Drifting for catfish at Santee Cooper

Julia Shillinglaw caught this Arkansas blue catfish while drifting on Santee’s lower lake out of Blacks Camp.

One species that draws anglers from all over the country to the Santee Cooper lakes is the blue catfish. And drifting is one of the most effective ways to catch them. The variety of depths throughout both the upper and lower lakes gives catfish a lot of space to roam. And while anchoring down to cast to them works just fine at times, anglers who drift are constantly covering huge swaths of water. So instead of waiting on the catfish to come to their lines, they are presenting their bait to catfish all over the place.

Capt. Jason Wolfe of Wolfe’s Guide Service is a big fan of drifting, especially on the Santee Cooper lakes. “When you’re sitting at anchor, you’re waiting for the fish to come to you. When you’re drifting, you’re putting your bait in front of fish you’ll never cross paths with if sitting still. Drifting allows you to cover a lot of water in a short period of time,” said Wolfe.

Another thing he likes about drifting is that it lets you cover such a wide range of depths. A 100-yard drift on these lakes will have your bait hitting all the deep holes, the shallow humps, and everywhere in between. Whatever depth the fish are holding, drifting will put your bait in front of them.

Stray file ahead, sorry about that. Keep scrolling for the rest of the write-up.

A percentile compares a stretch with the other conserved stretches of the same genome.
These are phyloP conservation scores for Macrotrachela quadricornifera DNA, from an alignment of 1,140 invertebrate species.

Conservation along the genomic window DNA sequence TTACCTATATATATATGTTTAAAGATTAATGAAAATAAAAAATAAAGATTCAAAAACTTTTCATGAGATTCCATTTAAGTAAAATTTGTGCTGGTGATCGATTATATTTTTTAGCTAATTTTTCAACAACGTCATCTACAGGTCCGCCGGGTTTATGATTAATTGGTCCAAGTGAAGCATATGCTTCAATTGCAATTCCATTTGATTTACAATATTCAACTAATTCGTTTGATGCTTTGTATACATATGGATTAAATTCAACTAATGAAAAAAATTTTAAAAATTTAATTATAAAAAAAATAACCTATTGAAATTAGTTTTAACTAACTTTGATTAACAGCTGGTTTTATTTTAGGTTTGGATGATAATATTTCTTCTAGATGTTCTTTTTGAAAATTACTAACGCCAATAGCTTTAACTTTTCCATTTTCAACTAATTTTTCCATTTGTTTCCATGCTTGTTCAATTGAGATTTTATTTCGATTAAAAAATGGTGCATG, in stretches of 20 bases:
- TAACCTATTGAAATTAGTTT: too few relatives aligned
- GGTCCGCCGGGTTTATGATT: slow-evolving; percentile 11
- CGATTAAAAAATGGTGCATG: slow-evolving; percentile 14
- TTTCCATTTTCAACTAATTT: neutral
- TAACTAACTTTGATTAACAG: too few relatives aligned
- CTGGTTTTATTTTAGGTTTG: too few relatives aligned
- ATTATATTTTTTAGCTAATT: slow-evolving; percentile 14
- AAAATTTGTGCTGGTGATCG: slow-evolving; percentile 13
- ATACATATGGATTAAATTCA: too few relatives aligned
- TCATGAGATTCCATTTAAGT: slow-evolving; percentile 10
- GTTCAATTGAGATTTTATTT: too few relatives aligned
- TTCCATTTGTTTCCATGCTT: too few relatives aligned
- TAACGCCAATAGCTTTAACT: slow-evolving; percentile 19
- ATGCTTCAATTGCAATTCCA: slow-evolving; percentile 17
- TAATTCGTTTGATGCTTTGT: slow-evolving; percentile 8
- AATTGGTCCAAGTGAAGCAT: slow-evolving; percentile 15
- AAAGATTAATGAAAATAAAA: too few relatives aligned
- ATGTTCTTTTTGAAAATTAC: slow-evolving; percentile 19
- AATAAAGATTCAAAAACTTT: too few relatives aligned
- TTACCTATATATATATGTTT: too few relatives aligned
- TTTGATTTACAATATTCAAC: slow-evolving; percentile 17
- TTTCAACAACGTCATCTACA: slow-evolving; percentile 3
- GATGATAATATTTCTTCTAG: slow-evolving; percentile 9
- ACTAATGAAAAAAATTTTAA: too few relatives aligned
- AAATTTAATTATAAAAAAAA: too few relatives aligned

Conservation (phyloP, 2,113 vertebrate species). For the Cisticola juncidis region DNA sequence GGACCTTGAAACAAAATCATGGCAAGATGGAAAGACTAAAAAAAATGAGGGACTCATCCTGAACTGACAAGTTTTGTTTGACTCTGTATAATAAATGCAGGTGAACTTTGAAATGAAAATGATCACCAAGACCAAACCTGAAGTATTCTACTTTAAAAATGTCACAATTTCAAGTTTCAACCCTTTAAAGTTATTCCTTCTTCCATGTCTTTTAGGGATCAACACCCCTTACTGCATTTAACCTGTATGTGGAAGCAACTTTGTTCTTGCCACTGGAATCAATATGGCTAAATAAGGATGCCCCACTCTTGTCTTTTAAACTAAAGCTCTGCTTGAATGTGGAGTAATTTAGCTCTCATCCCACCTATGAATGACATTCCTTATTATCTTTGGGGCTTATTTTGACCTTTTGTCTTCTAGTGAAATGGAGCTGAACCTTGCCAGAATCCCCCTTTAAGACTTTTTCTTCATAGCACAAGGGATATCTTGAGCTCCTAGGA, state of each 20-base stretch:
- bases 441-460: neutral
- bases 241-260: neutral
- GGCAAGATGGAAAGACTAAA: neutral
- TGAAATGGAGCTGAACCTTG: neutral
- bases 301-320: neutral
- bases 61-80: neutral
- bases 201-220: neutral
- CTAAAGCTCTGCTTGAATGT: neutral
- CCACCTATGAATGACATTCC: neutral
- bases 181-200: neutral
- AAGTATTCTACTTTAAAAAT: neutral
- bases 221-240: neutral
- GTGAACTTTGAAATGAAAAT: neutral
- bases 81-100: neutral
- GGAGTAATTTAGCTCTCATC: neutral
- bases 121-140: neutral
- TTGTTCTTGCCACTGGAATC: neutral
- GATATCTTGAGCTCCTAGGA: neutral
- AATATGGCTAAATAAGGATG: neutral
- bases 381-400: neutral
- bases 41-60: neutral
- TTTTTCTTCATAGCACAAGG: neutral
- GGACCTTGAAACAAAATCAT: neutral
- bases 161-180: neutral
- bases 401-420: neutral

Wolfe likes a steady 10-mph wind to help him drift

“A 10-mph wind will push me along nicely at about .7 miles per hour. That’s an ideal speed for drift fishing,” he said.

When the wind is greater than that, he deploys drift socks — devices that open up like parachutes in the water, slowing your boat’s speed. One drift sock slows your boat a little; two slows it more, and three slows it even more. Having multiple drift socks allows you to slow down enough no matter how hard the wind is blowing.

Rod holders are also important for drift fishing.

“You can have all your rods out, doing all the work for you as you drift. Good rod holders will keep your rod tip high and help keep your baits spread out properly.

Weights to keep your bait sliding along the bottom are all necessary. Many anglers use egg sinkers or teardrop sinker, but the Santee Rig is also very popular. This involves a weight made of parachute cord filled with lead shot. That weight is added to a regular Carolina rig and gets snagged less often than most other sinkers.

But Wolfe prefers a step up from that. He uses Drifting Stix, thin, flexible weights that hold their shape better than parachute cord, slipping and sliding through even the worst cluster of debris along the bottom.

“If you drift often enough, you’re bound to get hung up at some point. But I get hung far, far less often when using Drifting Stix than with parachute cord weights. They really work great and I won’t drift without them on my line,” said Wolfe.

Trolling motor sometimes help when drifting

When the wind is too strong or blowing at the wrong angle, Wolfe will often use his trolling motor to keep his boat positioned properly.

“You’re still being moved by the wind, so you’re still drifting. The trolling motor is simply helping keep you on track by allowing you to steer. You can also use it to slow your boat down if the drift socks aren’t helping enough,” he said.